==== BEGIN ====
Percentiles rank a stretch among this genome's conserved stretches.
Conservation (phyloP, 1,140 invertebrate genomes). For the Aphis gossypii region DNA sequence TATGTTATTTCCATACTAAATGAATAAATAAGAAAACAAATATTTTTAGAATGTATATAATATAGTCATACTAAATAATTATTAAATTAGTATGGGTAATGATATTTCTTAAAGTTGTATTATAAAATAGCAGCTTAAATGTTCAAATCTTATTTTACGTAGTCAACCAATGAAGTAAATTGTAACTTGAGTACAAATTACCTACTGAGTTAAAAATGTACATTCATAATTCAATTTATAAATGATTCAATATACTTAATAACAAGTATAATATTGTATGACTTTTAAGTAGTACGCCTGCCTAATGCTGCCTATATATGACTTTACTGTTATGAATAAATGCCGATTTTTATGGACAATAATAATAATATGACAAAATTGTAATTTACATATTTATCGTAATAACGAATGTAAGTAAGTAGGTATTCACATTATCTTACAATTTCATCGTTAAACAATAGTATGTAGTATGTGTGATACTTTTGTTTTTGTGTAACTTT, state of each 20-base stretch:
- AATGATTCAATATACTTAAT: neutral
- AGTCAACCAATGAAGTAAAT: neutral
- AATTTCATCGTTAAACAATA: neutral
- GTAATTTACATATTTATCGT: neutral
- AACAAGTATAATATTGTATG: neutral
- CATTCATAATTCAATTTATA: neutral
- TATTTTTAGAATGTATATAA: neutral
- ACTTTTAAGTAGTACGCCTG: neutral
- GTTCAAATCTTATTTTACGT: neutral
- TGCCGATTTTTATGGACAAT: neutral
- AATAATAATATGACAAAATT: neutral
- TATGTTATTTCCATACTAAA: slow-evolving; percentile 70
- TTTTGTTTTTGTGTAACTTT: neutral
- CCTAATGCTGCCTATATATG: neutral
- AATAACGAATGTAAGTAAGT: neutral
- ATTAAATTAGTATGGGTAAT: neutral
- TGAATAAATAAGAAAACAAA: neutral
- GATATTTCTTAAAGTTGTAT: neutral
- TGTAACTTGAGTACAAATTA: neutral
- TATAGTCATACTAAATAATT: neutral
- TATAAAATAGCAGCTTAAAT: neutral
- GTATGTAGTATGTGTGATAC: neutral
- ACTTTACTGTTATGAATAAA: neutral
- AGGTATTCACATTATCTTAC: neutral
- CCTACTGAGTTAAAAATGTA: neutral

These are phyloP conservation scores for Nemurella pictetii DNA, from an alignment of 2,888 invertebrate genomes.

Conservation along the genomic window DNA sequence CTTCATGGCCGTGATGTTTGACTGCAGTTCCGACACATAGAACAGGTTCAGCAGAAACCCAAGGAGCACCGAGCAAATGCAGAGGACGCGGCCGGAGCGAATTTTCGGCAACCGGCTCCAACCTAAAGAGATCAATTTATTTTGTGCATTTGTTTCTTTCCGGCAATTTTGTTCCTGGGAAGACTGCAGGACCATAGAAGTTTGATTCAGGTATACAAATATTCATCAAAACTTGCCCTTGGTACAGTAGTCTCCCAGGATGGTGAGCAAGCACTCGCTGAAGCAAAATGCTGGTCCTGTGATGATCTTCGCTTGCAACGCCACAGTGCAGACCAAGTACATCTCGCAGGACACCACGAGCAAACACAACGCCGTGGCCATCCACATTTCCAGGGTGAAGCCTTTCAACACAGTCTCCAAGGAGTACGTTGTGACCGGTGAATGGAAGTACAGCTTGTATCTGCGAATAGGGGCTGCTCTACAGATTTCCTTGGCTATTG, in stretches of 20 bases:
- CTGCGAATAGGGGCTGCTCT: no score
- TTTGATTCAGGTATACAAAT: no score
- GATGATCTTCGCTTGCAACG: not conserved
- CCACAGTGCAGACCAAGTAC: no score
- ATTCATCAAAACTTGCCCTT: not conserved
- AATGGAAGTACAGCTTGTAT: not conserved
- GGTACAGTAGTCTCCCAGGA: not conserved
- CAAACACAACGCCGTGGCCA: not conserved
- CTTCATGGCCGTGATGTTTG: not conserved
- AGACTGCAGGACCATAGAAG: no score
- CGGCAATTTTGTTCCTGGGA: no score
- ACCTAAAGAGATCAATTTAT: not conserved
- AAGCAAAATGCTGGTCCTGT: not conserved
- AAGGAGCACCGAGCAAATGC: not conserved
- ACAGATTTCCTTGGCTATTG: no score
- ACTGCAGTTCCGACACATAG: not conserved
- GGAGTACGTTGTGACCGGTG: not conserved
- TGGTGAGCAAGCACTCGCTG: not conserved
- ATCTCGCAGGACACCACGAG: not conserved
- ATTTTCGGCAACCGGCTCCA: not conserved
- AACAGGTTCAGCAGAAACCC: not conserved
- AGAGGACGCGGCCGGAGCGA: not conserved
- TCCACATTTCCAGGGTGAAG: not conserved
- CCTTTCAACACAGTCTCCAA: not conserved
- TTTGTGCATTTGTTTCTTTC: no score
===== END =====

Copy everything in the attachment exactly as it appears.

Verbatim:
Percentiles rank a stretch among this genome's conserved stretches.
Conservation (phyloP, 1,140 invertebrate genomes). For the Aphis gossypii region DNA sequence TATGTTATTTCCATACTAAATGAATAAATAAGAAAACAAATATTTTTAGAATGTATATAATATAGTCATACTAAATAATTATTAAATTAGTATGGGTAATGATATTTCTTAAAGTTGTATTATAAAATAGCAGCTTAAATGTTCAAATCTTATTTTACGTAGTCAACCAATGAAGTAAATTGTAACTTGAGTACAAATTACCTACTGAGTTAAAAATGTACATTCATAATTCAATTTATAAATGATTCAATATACTTAATAACAAGTATAATATTGTATGACTTTTAAGTAGTACGCCTGCCTAATGCTGCCTATATATGACTTTACTGTTATGAATAAATGCCGATTTTTATGGACAATAATAATAATATGACAAAATTGTAATTTACATATTTATCGTAATAACGAATGTAAGTAAGTAGGTATTCACATTATCTTACAATTTCATCGTTAAACAATAGTATGTAGTATGTGTGATACTTTTGTTTTTGTGTAACTTT, state of each 20-base stretch:
- AATGATTCAATATACTTAAT: neutral
- AGTCAACCAATGAAGTAAAT: neutral
- AATTTCATCGTTAAACAATA: neutral
- GTAATTTACATATTTATCGT: neutral
- AACAAGTATAATATTGTATG: neutral
- CATTCATAATTCAATTTATA: neutral
- TATTTTTAGAATGTATATAA: neutral
- ACTTTTAAGTAGTACGCCTG: neutral
- GTTCAAATCTTATTTTACGT: neutral
- TGCCGATTTTTATGGACAAT: neutral
- AATAATAATATGACAAAATT: neutral
- TATGTTATTTCCATACTAAA: slow-evolving; percentile 70
- TTTTGTTTTTGTGTAACTTT: neutral
- CCTAATGCTGCCTATATATG: neutral
- AATAACGAATGTAAGTAAGT: neutral
- ATTAAATTAGTATGGGTAAT: neutral
- TGAATAAATAAGAAAACAAA: neutral
- GATATTTCTTAAAGTTGTAT: neutral
- TGTAACTTGAGTACAAATTA: neutral
- TATAGTCATACTAAATAATT: neutral
- TATAAAATAGCAGCTTAAAT: neutral
- GTATGTAGTATGTGTGATAC: neutral
- ACTTTACTGTTATGAATAAA: neutral
- AGGTATTCACATTATCTTAC: neutral
- CCTACTGAGTTAAAAATGTA: neutral

These are phyloP conservation scores for Nemurella pictetii DNA, from an alignment of 2,888 invertebrate genomes.

Conservation along the genomic window DNA sequence CTTCATGGCCGTGATGTTTGACTGCAGTTCCGACACATAGAACAGGTTCAGCAGAAACCCAAGGAGCACCGAGCAAATGCAGAGGACGCGGCCGGAGCGAATTTTCGGCAACCGGCTCCAACCTAAAGAGATCAATTTATTTTGTGCATTTGTTTCTTTCCGGCAATTTTGTTCCTGGGAAGACTGCAGGACCATAGAAGTTTGATTCAGGTATACAAATATTCATCAAAACTTGCCCTTGGTACAGTAGTCTCCCAGGATGGTGAGCAAGCACTCGCTGAAGCAAAATGCTGGTCCTGTGATGATCTTCGCTTGCAACGCCACAGTGCAGACCAAGTACATCTCGCAGGACACCACGAGCAAACACAACGCCGTGGCCATCCACATTTCCAGGGTGAAGCCTTTCAACACAGTCTCCAAGGAGTACGTTGTGACCGGTGAATGGAAGTACAGCTTGTATCTGCGAATAGGGGCTGCTCTACAGATTTCCTTGGCTATTG, in stretches of 20 bases:
- CTGCGAATAGGGGCTGCTCT: no score
- TTTGATTCAGGTATACAAAT: no score
- GATGATCTTCGCTTGCAACG: not conserved
- CCACAGTGCAGACCAAGTAC: no score
- ATTCATCAAAACTTGCCCTT: not conserved
- AATGGAAGTACAGCTTGTAT: not conserved
- GGTACAGTAGTCTCCCAGGA: not conserved
- CAAACACAACGCCGTGGCCA: not conserved
- CTTCATGGCCGTGATGTTTG: not conserved
- AGACTGCAGGACCATAGAAG: no score
- CGGCAATTTTGTTCCTGGGA: no score
- ACCTAAAGAGATCAATTTAT: not conserved
- AAGCAAAATGCTGGTCCTGT: not conserved
- AAGGAGCACCGAGCAAATGC: not conserved
- ACAGATTTCCTTGGCTATTG: no score
- ACTGCAGTTCCGACACATAG: not conserved
- GGAGTACGTTGTGACCGGTG: not conserved
- TGGTGAGCAAGCACTCGCTG: not conserved
- ATCTCGCAGGACACCACGAG: not conserved
- ATTTTCGGCAACCGGCTCCA: not conserved
- AACAGGTTCAGCAGAAACCC: not conserved
- AGAGGACGCGGCCGGAGCGA: not conserved
- TCCACATTTCCAGGGTGAAG: not conserved
- CCTTTCAACACAGTCTCCAA: not conserved
- TTTGTGCATTTGTTTCTTTC: no score